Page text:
The Historical Context Of Andrew Jackson 's Presidency Essay example

The Historical Context Of Andrew Jackson 's Presidency Essay example

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President Jackson was a different kind of president compared to his predecessors (George Washington-John Quincy Adams). He had different views and ideas about how the government and the country should be run. Some might say that his ideas were little more radical than what the people were accustomed to in the 19th century. Many people could consider him being a king while others might think he was taking his executive powers a little too far. President Jackson could be viewed somewhat innovative, but good president. However, it seems like he was more like a commanding president. Just because a president is tough doesn’t mean he isn’t progressing the country forward at least in some way.
Andrew Jackson was born on March 15th, 1767 in the state of Virginia. He was a slave owner from the south who was highly passionate but also had an uncontrollable temper. He was a different kind of leader, very outspoken, enthusiastic and wanted things done his way. The historical context of Andrew Jackson’s presidency should be taken into account because the 19th century was a horrendous place in terms of racism and slavery. At that time, the notion of slavery and not giving the slaves equal or any rights was considered to be the norm in most of the southern states because they made profits off of slavery. Since President Jackson was from the south, the notion of slavery made sense to him because he was a plantation owner and could understand where the leaders in the southern states were coming from. He also introduced Jacksonian Democracy, which ultimately lead to the creation of the bipartisan party. He was despised by the Native Americans by the actions he did upon them such as the Trial of Tears. Economically, President Jackson was not in fa...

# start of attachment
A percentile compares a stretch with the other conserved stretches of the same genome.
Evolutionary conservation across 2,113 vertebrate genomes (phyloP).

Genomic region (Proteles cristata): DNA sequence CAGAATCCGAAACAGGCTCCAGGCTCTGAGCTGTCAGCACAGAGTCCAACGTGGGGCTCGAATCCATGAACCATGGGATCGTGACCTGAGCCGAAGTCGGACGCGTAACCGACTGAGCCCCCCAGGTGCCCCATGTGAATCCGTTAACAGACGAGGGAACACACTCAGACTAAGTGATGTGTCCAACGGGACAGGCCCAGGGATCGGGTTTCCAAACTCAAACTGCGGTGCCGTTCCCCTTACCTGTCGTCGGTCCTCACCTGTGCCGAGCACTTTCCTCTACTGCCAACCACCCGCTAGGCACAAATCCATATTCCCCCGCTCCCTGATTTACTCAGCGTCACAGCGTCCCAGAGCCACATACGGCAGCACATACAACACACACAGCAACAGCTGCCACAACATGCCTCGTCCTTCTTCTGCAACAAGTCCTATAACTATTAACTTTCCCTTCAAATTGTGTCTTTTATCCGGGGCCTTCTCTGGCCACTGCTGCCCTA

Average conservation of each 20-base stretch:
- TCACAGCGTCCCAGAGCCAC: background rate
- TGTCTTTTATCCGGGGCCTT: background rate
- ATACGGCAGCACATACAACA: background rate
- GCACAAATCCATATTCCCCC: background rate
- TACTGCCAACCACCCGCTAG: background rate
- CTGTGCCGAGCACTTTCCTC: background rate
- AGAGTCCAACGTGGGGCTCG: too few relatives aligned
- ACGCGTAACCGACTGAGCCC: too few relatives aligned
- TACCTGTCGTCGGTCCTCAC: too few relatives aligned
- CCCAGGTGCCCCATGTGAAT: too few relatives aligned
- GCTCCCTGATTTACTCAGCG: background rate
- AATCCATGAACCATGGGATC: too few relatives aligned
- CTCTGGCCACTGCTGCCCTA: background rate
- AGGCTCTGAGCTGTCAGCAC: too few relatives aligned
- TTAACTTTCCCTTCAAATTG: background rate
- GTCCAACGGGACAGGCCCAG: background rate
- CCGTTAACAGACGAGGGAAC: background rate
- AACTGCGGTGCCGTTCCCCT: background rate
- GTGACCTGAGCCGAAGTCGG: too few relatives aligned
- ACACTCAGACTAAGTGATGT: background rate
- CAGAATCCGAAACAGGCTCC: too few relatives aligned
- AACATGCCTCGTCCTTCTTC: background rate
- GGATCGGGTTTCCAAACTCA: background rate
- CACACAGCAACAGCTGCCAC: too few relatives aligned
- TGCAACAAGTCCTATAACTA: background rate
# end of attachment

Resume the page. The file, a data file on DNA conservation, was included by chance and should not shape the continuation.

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Basically, President Jackson did go to some extreme measures in using his executive powers to make decisions and policies that would shape the Unites States. He used his powers to the extent of which he thought was constitutionally allowed to veto the bills that were proposed. Even though most of his actions seemed extreme such as the trial of tears and by vetoing every bill because he doesn’t like them, President Jackson did what he believed was right for the future of the country. One could call him a king because of the way he took control and commanded the government, but it seems like he was a commanding leader who knew what he wanted to accomplish. Eventually, his party did lead to the idea of Manifest Destiny in which the United States grew even larger and allowed the economy to slowly flourish into becoming a significant presence in the world.

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